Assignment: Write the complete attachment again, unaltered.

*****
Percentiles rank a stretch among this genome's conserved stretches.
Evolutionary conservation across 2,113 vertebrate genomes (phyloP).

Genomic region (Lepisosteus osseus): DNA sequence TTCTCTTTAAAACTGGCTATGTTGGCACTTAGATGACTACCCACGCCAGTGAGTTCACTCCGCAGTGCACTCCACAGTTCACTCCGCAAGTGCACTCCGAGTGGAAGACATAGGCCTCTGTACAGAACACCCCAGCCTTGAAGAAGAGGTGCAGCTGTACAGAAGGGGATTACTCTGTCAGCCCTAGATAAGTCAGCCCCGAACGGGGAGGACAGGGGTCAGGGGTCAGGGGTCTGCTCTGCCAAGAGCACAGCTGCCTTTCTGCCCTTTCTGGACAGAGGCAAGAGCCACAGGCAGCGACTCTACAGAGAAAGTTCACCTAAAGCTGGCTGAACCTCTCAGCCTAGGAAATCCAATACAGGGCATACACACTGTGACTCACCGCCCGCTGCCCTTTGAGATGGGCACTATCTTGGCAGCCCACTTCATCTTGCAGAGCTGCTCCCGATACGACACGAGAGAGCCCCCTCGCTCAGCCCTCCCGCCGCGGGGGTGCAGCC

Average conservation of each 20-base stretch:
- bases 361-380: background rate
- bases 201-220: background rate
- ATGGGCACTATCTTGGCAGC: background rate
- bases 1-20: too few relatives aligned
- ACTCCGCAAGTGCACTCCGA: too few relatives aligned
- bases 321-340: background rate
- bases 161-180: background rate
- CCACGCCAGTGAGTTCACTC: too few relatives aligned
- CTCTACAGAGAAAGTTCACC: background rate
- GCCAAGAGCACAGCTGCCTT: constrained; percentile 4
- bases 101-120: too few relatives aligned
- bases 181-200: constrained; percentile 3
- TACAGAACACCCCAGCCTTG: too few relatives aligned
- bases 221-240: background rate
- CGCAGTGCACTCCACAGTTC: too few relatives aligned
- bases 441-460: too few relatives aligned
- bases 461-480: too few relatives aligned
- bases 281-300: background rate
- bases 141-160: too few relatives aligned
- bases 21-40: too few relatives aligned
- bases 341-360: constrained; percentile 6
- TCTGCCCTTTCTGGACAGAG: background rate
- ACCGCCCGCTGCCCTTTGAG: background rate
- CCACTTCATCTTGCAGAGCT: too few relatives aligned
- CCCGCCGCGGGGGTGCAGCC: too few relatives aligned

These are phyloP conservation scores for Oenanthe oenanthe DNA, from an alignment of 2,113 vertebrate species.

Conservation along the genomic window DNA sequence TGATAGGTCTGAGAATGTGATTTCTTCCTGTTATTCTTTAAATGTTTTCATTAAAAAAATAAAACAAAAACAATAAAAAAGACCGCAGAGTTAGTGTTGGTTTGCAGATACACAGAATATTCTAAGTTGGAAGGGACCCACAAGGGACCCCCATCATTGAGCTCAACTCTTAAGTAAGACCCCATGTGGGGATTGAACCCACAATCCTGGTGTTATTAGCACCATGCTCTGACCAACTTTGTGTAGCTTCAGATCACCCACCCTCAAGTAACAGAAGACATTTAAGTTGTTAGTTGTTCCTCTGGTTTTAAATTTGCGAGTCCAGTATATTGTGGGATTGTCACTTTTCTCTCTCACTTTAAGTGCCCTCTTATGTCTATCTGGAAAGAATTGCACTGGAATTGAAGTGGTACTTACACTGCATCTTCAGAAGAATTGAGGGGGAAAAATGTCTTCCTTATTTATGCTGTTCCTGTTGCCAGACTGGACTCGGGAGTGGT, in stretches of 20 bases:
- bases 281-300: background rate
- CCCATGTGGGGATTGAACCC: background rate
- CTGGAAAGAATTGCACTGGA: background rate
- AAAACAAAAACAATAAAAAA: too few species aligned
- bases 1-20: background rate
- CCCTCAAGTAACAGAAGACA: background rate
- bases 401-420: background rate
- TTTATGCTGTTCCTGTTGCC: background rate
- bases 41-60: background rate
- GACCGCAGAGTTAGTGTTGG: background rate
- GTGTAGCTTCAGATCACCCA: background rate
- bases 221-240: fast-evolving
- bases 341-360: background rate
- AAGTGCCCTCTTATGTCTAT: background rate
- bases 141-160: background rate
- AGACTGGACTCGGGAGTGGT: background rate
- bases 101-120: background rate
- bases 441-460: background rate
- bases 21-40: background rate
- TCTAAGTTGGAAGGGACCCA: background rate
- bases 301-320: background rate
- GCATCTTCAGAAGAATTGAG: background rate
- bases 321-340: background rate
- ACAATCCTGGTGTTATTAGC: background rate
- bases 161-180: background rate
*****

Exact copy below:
Percentiles rank a stretch among this genome's conserved stretches.
Evolutionary conservation across 2,113 vertebrate genomes (phyloP).

Genomic region (Lepisosteus osseus): DNA sequence TTCTCTTTAAAACTGGCTATGTTGGCACTTAGATGACTACCCACGCCAGTGAGTTCACTCCGCAGTGCACTCCACAGTTCACTCCGCAAGTGCACTCCGAGTGGAAGACATAGGCCTCTGTACAGAACACCCCAGCCTTGAAGAAGAGGTGCAGCTGTACAGAAGGGGATTACTCTGTCAGCCCTAGATAAGTCAGCCCCGAACGGGGAGGACAGGGGTCAGGGGTCAGGGGTCTGCTCTGCCAAGAGCACAGCTGCCTTTCTGCCCTTTCTGGACAGAGGCAAGAGCCACAGGCAGCGACTCTACAGAGAAAGTTCACCTAAAGCTGGCTGAACCTCTCAGCCTAGGAAATCCAATACAGGGCATACACACTGTGACTCACCGCCCGCTGCCCTTTGAGATGGGCACTATCTTGGCAGCCCACTTCATCTTGCAGAGCTGCTCCCGATACGACACGAGAGAGCCCCCTCGCTCAGCCCTCCCGCCGCGGGGGTGCAGCC

Average conservation of each 20-base stretch:
- bases 361-380: background rate
- bases 201-220: background rate
- ATGGGCACTATCTTGGCAGC: background rate
- bases 1-20: too few relatives aligned
- ACTCCGCAAGTGCACTCCGA: too few relatives aligned
- bases 321-340: background rate
- bases 161-180: background rate
- CCACGCCAGTGAGTTCACTC: too few relatives aligned
- CTCTACAGAGAAAGTTCACC: background rate
- GCCAAGAGCACAGCTGCCTT: constrained; percentile 4
- bases 101-120: too few relatives aligned
- bases 181-200: constrained; percentile 3
- TACAGAACACCCCAGCCTTG: too few relatives aligned
- bases 221-240: background rate
- CGCAGTGCACTCCACAGTTC: too few relatives aligned
- bases 441-460: too few relatives aligned
- bases 461-480: too few relatives aligned
- bases 281-300: background rate
- bases 141-160: too few relatives aligned
- bases 21-40: too few relatives aligned
- bases 341-360: constrained; percentile 6
- TCTGCCCTTTCTGGACAGAG: background rate
- ACCGCCCGCTGCCCTTTGAG: background rate
- CCACTTCATCTTGCAGAGCT: too few relatives aligned
- CCCGCCGCGGGGGTGCAGCC: too few relatives aligned

These are phyloP conservation scores for Oenanthe oenanthe DNA, from an alignment of 2,113 vertebrate species.

Conservation along the genomic window DNA sequence TGATAGGTCTGAGAATGTGATTTCTTCCTGTTATTCTTTAAATGTTTTCATTAAAAAAATAAAACAAAAACAATAAAAAAGACCGCAGAGTTAGTGTTGGTTTGCAGATACACAGAATATTCTAAGTTGGAAGGGACCCACAAGGGACCCCCATCATTGAGCTCAACTCTTAAGTAAGACCCCATGTGGGGATTGAACCCACAATCCTGGTGTTATTAGCACCATGCTCTGACCAACTTTGTGTAGCTTCAGATCACCCACCCTCAAGTAACAGAAGACATTTAAGTTGTTAGTTGTTCCTCTGGTTTTAAATTTGCGAGTCCAGTATATTGTGGGATTGTCACTTTTCTCTCTCACTTTAAGTGCCCTCTTATGTCTATCTGGAAAGAATTGCACTGGAATTGAAGTGGTACTTACACTGCATCTTCAGAAGAATTGAGGGGGAAAAATGTCTTCCTTATTTATGCTGTTCCTGTTGCCAGACTGGACTCGGGAGTGGT, in stretches of 20 bases:
- bases 281-300: background rate
- CCCATGTGGGGATTGAACCC: background rate
- CTGGAAAGAATTGCACTGGA: background rate
- AAAACAAAAACAATAAAAAA: too few species aligned
- bases 1-20: background rate
- CCCTCAAGTAACAGAAGACA: background rate
- bases 401-420: background rate
- TTTATGCTGTTCCTGTTGCC: background rate
- bases 41-60: background rate
- GACCGCAGAGTTAGTGTTGG: background rate
- GTGTAGCTTCAGATCACCCA: background rate
- bases 221-240: fast-evolving
- bases 341-360: background rate
- AAGTGCCCTCTTATGTCTAT: background rate
- bases 141-160: background rate
- AGACTGGACTCGGGAGTGGT: background rate
- bases 101-120: background rate
- bases 441-460: background rate
- bases 21-40: background rate
- TCTAAGTTGGAAGGGACCCA: background rate
- bases 301-320: background rate
- GCATCTTCAGAAGAATTGAG: background rate
- bases 321-340: background rate
- ACAATCCTGGTGTTATTAGC: background rate
- bases 161-180: background rate